Posted in Uncategorized by with comments disabled.

Kathryn tells her CSS/EGPA story

The July Awareness post is finally up and I hope you enjoy the CSS life story written by Kathryn.  She shows how CSS totally changed her life and the frustration of years of not knowing what is going on on with your own body.

Kathryn shares how her belief if God has helped her through and after her initial support system (her husband) abandoned her, she found a much stronger support system through her sister.

Please read and enjoy

Kathryn’s Story

Untitled


Posted in Uncategorized by with comments disabled.

Day 3 — (part 1) Jacksonville 2015 VF Symposium

Due to the intensity of this day and my lack of wi-fi for the next week I will be publishing Day 3 and my end thoughts in sections.  Please be patient, it will be worth the wait.

The A-team of Vasculitis information and knowledge was present on the third and final day of the Vasculitis Foundation’s (VF) 2015 Symposium in Jacksonville Florida.   I was very tired by day 3 and it was hard to stay focused on so much great information that was being shared.

VF-Awareness-2012-nodatelogo-300x102The morning started with The Vasculitis Foundation’s annual meeting. There was a surprise announcement that 2 NEW studies have been funded by the VF in the area of CSS. These studies were funded though a donation from Ben and Cathy Johnson. WOW…. This is incredible news for CSS patients around the globe.  I do not want to give out mis-information so when I get the specifics of each of the studies I will post them (soon… very soon).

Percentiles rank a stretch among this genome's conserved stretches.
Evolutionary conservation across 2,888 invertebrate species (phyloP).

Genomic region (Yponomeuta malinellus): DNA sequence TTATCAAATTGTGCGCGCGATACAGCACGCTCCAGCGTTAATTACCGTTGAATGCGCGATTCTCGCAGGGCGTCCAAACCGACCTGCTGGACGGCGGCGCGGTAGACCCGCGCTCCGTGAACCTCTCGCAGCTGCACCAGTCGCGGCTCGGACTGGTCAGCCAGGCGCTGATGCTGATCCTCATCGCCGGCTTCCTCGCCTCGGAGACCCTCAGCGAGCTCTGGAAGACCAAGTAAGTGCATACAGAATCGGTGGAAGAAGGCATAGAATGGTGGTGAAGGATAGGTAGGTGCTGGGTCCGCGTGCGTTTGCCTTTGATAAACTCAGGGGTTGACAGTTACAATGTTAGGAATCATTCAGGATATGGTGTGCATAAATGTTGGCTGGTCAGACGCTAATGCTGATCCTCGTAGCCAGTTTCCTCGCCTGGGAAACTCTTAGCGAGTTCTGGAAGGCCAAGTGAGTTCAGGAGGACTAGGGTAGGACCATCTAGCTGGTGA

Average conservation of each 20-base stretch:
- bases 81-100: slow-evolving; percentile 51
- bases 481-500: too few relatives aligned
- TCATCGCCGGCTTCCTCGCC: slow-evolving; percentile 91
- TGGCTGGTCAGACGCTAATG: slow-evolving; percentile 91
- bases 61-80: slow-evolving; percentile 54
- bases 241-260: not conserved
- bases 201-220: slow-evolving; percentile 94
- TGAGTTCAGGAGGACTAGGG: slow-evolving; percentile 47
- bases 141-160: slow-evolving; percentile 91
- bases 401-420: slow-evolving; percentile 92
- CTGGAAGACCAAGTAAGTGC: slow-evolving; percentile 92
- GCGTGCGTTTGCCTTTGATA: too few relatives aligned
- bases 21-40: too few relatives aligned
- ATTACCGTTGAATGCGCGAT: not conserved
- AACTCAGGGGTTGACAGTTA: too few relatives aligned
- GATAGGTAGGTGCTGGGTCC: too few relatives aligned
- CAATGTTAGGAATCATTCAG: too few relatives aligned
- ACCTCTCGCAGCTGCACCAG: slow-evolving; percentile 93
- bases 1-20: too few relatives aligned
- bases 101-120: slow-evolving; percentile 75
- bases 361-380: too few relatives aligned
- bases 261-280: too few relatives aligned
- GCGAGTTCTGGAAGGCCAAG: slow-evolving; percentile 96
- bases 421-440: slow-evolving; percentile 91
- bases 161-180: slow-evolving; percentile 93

We were also given the financial statement of the VF and news about programs, grants and fellowships that they are working on. I could appreciate when the speaker said we are not ‘rare’ we are ‘extraordinary’.   If people think something is rare, they think it will not happen to them or someone they love. The word extraordinary gives one a much different feeling.

The digital age is being welcomed by the VF. There are over 4,000 members in the Facebook group and over 30,000 view of the u-tube Vasculitis awareness videos. Ed Becker has worked very hard on all these videos and was there filming many, many more for future release. I even did one….. and the camera lens did not shatter (surprising).

Something VERY important to note here.  Just because you belong to the VF Facebook page does not mean you belong to the VF as a member.  As a member, your $35 a year is helping to fund research in the field of Vasculitis.  You are also part of raising awareness.   If you are interested in joining the VF, the membership application can be found here.

graysonp

Peter A Grayson MD

The first talk of the morning was titles Research As A Form Of Patient Care by Peter A. Grayson, MD.  His talk was fasinating and I had trouble taking notes due to the profound interest I had in his slides and his research.   I will start with the the most important part.  They are actively looking for people with Large Vessel Vasculitis to come to the National Institute of Health in ______ for imaging test studies.  So IF you have large vessel vasculitis contact the NIH and please participant in their study.  It could help you and patients in the future.  He went into the fact that there are so many ‘opportunities’ in research in Vasculitis.  He sees the greatest opportunities in:

– unclassified vasculitis